Great work has been done already in developing robust engineering techniques to improve ideal functions for systems and sub systems. Characterizing an ideal function as a dynamic response type is most preferred way to build quality into a product over a range of input signal values. However, when it is difficult to measure ideal functions, symptomatic outputs such as oil leaks, vibrations, and squeaks, are selected and treated as “Smaller-the-Better” response in non-dynamic response manner. A better approach is to reduce the symptomatic responses over the entire usage range. In order to accomplish this goal, engineers often switch output response and signal axes and apply dynamic response formulation for making the design robust. In this paper, a new and better formulation is proposed and compared with the other formulation. These two formulations were applied on a real automotive case study of decklid bobble and inaccuracies associated with the other formulation were discussed.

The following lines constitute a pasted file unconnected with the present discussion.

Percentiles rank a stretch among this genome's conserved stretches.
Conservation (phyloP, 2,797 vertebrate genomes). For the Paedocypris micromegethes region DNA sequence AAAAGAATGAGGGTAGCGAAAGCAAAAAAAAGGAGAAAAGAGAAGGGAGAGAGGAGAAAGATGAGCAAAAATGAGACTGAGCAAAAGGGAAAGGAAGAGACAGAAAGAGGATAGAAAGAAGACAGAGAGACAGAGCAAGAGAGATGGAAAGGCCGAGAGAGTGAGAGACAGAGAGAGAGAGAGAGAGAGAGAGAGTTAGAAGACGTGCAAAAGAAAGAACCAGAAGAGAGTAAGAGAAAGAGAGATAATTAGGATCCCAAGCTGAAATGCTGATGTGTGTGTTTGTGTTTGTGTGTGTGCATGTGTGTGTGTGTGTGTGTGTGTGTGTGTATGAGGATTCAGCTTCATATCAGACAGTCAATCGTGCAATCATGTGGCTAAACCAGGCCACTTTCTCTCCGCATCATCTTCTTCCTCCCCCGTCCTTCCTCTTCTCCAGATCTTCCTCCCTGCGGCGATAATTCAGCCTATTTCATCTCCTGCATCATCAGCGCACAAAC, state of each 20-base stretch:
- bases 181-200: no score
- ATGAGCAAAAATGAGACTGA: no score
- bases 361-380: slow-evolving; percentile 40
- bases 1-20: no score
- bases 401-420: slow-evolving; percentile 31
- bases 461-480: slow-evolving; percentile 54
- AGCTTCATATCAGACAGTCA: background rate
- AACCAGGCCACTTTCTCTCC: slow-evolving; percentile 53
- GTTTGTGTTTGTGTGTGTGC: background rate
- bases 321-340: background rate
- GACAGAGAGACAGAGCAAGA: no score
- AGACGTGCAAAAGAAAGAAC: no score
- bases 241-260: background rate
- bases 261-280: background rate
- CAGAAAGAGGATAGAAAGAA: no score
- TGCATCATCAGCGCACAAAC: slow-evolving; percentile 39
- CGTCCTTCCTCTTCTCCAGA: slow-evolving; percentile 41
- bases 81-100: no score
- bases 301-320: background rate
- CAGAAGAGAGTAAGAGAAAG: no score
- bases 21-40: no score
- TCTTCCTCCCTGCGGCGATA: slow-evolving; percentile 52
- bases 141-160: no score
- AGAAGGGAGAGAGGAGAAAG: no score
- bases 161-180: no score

Technical Paper

A Statistical Approach for Correlation/Validation of Hot-Soak Terminal Temperature of a Vehicle Cabin CFD Model

2013-04-08
2013-01-0854
A Design for Six Sigma (DFSS) statistical approach is presented in this report to correlate a CFD cabin model with test results. The target is the volume-averaged hot-soak terminal temperature. The objective is to develop an effective correlation process for a simplified CFD cabin model so it can be used in practical design process. It is, however, not the objective in this report to develop the most accurate CFD cabin model that would be too expensive computationally at present to be used in routine design analysis. A 3-D CFD model of a vehicle cabin is the central part of the computer modeling in the development of automotive HVAC systems. Hot-soak terminal temperature is a thermal phenomenon in the cabin of a parked vehicle under the Sun when the overall heat transfer reaches equilibrium. It is often part of the simulation of HVAC system operation.
Technical Paper

The Simscape Language and Powertrain Applications

2013-04-08
2013-01-0822